Figure 2. Antibody titers in sera of mice primed i.n. with soluble Ova or NP-Ova and boosted s.c. or i.n. with Ova+complete Freund’s adjuvant (CFA) and NP-Ova, respectively. Two groups of mice were i.n. immunized with 20 nm NP-Ova at day 0, 1, and 2, then boosted i.n. with NP-Ova or s.c. with Ova+CFA at day 28 (arrow). Another group of mice were i.n. immunized with 20 mg soluble Ova on days 0, 1, 4, and 7 and s.c. boosted with Ova+CFA at day 28 (arrow). Ova-specific serum IgG1 (A) and IgG2c (B) antibody titers are expressed as log10 titer values, with the titer being the highest dilution showing an absorbance value twice that of the negative controls. Data collected from 10 mice per group (2 separate experiments) are expressed as the mean ± SD of the mean and were declared significantly different at p < 0.05 (*), p < 0.01 (**) and p < 0.001 (***).
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Figure 3. Intestinal IgA titers in mice primed i.n. with soluble Ova or NP-Ova and boosted via intranasal (i.n.) or subcutaneous (s.c.) administration with NP-Ova or Ova+CFA, respectively. Mice were i.n. immunized with NP-Ova and boosted i.n. with NP-Ova or s.c. with Ova+CFA at day 28 (arrow). Another group of mice were i.n. immunized with 20 mg soluble Ova and s.c. boosted with Ova+CFA at day 28 (arrow). Ova-specific secretory IgA (sIgA) antibody titers of fecal extracts are expressed as log10 titer values, with the titer being the highest dilution showing an absorbance value twice that of the negative control. Data collected from 10 mice per group (2 separate experiments) are expressed as the mean ± SD of the mean and were declared significantly different at p < 0.05 (*), p < 0.01 (**) and p < 0.001 (***).
Figure 3. Intestinal IgA titers in mice primed i.n. with soluble Ova or NP-Ova and boosted via intranasal (i.n.) or subcutaneous (s.c.) administration with NP-Ova or Ova+CFA, respectively. Mice were i.n. immunized with NP-Ova and boosted i.n. with NP-Ova or s.c. with Ova+CFA at day 28 (arrow). Another group of mice were i.n. immunized with 20 mg soluble Ova and s.c. boosted with Ova+CFA at day 28 (arrow). Ova-specific secretory IgA (sIgA) antibody titers of fecal extracts are expressed as log10 titer values, with the titer being the highest dilution showing an absorbance value twice that of the negative control. Data collected from 10 mice per group (2 separate experiments) are expressed as the mean ± SD of the mean and were declared significantly different at p < 0.05 (*), p < 0.01 (**) and p < 0.001 (***).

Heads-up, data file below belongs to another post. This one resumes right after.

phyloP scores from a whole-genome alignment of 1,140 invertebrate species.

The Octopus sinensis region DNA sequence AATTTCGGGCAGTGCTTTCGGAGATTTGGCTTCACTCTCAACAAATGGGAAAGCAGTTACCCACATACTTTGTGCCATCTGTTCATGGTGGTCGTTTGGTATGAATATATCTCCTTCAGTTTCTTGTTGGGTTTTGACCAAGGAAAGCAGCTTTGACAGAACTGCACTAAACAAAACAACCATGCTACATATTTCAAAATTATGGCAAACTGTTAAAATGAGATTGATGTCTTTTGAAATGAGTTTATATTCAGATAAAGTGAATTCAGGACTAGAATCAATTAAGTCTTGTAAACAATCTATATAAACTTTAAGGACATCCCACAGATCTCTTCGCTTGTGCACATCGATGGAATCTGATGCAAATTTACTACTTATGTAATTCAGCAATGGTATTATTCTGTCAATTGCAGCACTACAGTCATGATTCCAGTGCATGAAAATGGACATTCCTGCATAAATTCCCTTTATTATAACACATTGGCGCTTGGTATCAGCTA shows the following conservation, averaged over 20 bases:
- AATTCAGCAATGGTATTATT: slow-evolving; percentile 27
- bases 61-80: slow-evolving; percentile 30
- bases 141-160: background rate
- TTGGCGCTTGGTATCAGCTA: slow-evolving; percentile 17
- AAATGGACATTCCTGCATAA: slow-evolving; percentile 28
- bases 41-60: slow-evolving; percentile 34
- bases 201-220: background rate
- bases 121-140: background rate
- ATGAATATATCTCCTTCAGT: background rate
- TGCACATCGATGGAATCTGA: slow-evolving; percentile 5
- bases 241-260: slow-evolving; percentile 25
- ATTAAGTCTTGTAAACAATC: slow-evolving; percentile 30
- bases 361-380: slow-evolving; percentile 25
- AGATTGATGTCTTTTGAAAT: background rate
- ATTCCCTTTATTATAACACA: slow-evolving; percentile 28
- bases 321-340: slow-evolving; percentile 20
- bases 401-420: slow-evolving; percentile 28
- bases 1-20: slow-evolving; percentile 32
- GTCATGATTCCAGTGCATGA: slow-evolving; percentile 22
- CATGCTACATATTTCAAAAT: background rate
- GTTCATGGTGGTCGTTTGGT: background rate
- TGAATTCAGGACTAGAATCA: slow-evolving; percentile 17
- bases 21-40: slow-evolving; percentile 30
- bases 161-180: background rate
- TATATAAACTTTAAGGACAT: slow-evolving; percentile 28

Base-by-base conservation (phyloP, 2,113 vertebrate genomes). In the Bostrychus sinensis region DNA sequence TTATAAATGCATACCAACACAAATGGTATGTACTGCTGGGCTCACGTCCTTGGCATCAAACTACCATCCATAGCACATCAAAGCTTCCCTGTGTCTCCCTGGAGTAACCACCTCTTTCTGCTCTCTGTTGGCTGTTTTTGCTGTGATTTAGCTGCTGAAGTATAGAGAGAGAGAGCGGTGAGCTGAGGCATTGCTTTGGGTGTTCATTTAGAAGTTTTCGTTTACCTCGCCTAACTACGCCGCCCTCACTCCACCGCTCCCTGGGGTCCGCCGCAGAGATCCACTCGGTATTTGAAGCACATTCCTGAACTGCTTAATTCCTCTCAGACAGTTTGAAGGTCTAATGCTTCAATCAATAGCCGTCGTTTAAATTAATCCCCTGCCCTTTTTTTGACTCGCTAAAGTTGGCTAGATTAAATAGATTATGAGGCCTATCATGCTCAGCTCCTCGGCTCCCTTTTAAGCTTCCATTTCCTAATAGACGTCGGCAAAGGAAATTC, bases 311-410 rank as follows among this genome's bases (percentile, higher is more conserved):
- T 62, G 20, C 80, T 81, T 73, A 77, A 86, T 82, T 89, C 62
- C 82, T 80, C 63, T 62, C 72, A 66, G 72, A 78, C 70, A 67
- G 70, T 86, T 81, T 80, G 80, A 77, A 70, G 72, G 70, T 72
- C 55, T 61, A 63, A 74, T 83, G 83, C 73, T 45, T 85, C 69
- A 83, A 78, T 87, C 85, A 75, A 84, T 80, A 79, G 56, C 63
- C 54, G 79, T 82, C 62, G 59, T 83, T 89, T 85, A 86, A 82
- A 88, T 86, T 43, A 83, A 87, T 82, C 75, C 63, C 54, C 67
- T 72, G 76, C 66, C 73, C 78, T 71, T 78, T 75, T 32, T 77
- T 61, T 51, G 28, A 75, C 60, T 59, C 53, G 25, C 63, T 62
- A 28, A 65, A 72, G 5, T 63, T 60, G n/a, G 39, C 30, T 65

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Figure 4. IgA and IgG1 titers in vaginal washes of mice primed i.n. with soluble Ova or NP-Ova and boosted s.c. or i.n. with Ova+CFA or NP-Ova, respectively. Mice were i.n. primed with NP-Ova then i.n. boosted with NP-Ova or s.c. boosted with Ova+CFA at day 28 (arrow). Another group of mice were i.n. immunized with Ova and s.c. boosted with Ova+CFA at day 28 (arrow). Ova-specific IgA (A) and IgG1 (B) antibody titers of vaginal washes are expressed as log10 titer values, with the titer being the highest dilution showing an absorbance value twice that of the negative control. Data collected from 10 mice per group (2 separate experiments) are expressed as the mean ± SD of the mean and were declared significantly different at p < 0.05 (*), p < 0.01 (**) and p < 0.001 (***).
Figure 4. IgA and IgG1 titers in vaginal washes of mice primed i.n. with soluble Ova or NP-Ova and boosted s.c. or i.n. with Ova+CFA or NP-Ova, respectively. Mice were i.n. primed with NP-Ova then i.n. boosted with NP-Ova or s.c. boosted with Ova+CFA at day 28 (arrow). Another group of mice were i.n. immunized with Ova and s.c. boosted with Ova+CFA at day 28 (arrow). Ova-specific IgA (A) and IgG1 (B) antibody titers of vaginal washes are expressed as log10 titer values, with the titer being the highest dilution showing an absorbance value twice that of the negative control. Data collected from 10 mice per group (2 separate experiments) are expressed as the mean ± SD of the mean and were declared significantly different at p < 0.05 (*), p < 0.01 (**) and p < 0.001 (***).